I’d like to tell you about Jennie. She was a waitress at Deco restaurants for 25 years. Ultimately she became a manager and took pride in serving at Mr. Deck’s Bishop Committee dinners.
Like many women of her time, she was a housewife supplementing the family income, while showing us independence. Personally, I think standing on her feet all day in a restaurant was (almost) better than being home with five little girls!
My mother was a sweet character. She loved people and had a soft spot for those who needed an ear. Sometimes she would take me to work with her, where I met her regulars. I loved it. We would take two buses to the restaurant. It was always dark outside, and I remember it being cold.
I’d spend the day sitting in a booth and was never bored. I filled little white cups with jelly and was anxious to please. The time flew by and we’d be headed home on two buses once again. At other times she would bring us home grilled hot dogs.
One of my fondest memories is of sitting at our kitchen table, radio on, doing homework, while Mom ironed her uniforms. They were a deep burgundy color and had been washed in our wringer, starched, dried, then sprinkled with the sprinkler bottle and set in the refrigerator. The absolutely fresh smell of steam as the iron glided across the fabric was simply exhilarating.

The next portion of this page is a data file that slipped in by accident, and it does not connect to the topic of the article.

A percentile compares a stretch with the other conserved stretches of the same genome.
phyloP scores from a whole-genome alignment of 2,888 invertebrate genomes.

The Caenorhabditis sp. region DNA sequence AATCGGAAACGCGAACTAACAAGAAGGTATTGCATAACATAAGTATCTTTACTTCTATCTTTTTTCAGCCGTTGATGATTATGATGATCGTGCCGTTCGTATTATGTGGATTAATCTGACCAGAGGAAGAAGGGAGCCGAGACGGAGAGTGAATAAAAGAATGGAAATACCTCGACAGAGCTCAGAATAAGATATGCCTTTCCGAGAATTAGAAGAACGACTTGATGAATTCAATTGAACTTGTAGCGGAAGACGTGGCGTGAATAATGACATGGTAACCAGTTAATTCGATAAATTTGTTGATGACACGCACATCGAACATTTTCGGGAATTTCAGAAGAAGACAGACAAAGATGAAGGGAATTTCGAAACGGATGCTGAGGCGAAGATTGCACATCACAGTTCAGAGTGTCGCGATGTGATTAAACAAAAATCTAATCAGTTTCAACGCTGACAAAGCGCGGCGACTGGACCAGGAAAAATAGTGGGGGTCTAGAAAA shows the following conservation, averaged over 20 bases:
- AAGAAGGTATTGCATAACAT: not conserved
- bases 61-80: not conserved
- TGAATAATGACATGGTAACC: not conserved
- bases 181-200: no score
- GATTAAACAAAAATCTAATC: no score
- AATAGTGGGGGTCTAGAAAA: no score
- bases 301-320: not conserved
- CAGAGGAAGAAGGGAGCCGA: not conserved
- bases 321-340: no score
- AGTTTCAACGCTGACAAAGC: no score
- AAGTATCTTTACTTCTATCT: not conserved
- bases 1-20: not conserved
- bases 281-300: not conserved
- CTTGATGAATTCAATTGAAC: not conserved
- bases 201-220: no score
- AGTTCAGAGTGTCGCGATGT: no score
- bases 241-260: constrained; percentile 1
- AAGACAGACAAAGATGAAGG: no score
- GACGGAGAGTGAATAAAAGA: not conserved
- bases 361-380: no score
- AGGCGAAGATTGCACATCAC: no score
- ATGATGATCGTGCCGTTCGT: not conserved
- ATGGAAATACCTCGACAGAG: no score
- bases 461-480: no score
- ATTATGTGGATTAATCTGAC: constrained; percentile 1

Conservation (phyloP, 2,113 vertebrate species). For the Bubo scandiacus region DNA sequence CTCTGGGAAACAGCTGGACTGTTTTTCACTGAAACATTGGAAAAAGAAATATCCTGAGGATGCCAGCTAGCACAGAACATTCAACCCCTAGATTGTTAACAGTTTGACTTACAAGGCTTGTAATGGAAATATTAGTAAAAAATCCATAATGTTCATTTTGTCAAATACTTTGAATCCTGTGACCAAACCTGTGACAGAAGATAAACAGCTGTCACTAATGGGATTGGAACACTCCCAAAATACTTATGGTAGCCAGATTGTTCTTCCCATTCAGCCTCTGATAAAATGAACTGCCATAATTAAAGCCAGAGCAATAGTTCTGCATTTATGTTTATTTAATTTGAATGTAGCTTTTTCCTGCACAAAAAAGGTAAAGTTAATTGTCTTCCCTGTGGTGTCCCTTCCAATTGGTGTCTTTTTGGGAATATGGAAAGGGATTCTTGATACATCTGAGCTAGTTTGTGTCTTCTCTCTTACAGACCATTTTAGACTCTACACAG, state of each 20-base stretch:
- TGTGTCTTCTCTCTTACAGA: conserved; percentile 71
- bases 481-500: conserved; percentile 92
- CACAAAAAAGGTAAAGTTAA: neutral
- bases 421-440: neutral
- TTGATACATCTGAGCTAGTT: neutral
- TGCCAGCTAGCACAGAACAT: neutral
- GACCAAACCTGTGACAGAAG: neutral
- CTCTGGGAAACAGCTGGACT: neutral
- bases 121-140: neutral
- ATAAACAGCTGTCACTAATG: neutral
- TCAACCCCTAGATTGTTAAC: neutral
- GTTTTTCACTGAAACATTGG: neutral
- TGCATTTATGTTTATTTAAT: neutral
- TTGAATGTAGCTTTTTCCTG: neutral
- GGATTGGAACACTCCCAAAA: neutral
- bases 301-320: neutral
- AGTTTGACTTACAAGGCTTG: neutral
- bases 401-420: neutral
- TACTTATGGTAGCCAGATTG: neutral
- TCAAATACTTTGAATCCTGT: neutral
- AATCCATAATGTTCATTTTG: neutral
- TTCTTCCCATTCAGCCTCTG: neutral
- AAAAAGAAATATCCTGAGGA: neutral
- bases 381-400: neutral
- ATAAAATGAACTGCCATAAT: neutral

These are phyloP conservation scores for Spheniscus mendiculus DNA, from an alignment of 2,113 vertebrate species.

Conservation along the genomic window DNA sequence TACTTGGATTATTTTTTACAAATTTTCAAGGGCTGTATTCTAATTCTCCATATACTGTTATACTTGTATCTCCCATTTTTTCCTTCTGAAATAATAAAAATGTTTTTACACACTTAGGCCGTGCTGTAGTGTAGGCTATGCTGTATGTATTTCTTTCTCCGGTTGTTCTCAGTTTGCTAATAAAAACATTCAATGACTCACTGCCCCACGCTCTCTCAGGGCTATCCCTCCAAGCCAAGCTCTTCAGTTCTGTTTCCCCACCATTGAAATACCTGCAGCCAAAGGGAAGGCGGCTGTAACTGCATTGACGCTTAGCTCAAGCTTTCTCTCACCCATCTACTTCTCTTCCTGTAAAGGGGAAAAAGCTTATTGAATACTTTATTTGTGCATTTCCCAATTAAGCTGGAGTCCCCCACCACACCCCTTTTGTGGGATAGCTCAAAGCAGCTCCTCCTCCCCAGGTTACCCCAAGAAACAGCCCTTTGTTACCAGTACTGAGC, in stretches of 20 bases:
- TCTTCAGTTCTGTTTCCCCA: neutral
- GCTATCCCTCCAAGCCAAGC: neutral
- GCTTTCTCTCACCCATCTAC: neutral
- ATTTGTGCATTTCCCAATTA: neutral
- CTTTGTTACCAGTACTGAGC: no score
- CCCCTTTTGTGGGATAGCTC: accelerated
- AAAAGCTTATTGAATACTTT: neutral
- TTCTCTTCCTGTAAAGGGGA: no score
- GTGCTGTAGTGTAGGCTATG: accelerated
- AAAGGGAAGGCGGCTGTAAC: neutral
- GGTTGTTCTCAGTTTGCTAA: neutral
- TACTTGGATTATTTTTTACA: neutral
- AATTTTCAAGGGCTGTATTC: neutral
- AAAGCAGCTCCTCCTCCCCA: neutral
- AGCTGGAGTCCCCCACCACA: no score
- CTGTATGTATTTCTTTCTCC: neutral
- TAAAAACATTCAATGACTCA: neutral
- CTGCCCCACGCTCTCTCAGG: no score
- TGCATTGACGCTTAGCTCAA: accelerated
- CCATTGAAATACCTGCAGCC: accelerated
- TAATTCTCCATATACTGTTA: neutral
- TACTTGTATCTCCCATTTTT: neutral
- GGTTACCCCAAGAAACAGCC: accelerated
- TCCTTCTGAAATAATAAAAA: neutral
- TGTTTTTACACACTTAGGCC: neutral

The “dress” was flawless as were the hankies she also starched and ironed. They had big crocheted edges in all colors and she arranged them in the uniform pocket in such a way as to create a flower. A fashionable pin was placed in the middle. Her white shoes were always polished and ready, drying on the bathroom windowsill.
Jennie loved the movies, and would take us downtown on the bus. In 1960, we went to see a movie starring Ingrid Bergman. However, “The Virgin Spring” did not star Ingrid. The movie had been written by Ingmar Bergman and thus her misunderstanding. It was not PG by any means.
I recall my mother gasping and covering my eyes while my sister Ann and I giggled. I had absolutely no idea what was going on, but found complete joy in knowing my mother had made a huge mistake. I will never know why we didn’t leave, but Jennie admonished us never to tell a soul. When we arrived home I began re-enacting a particular scene, which I obviously did not understand. My sister and I rolled on the floor with laughter, as Mom gasped again.
Eventually Mom retired. She remarried several years after my Dad passed away and moved to San Diego. I missed her every day. The little farm girl had a full life. She suffered from Parkinson’s and passed away.
The last time Jennie spoke to me was in a dream. It was 1997. She was wearing her waitress uniform, healthy, with pink cheeks, and chubby. She told me she would be with me on Christmas Eve at 4 o’clock. One week later I received a flyer in my mailbox. It had a nativity scene on it and stated that my neighbors would be placing luminary bags in front of each home, to be lit at 4 p.m. on Christmas Eve.
It has been many years since that night, but I still light luminary bags every Christmas Eve at 4 p.m. It keeps my mother close to me for a brief moment, just like it used to be all those evenings ago in the kitchen.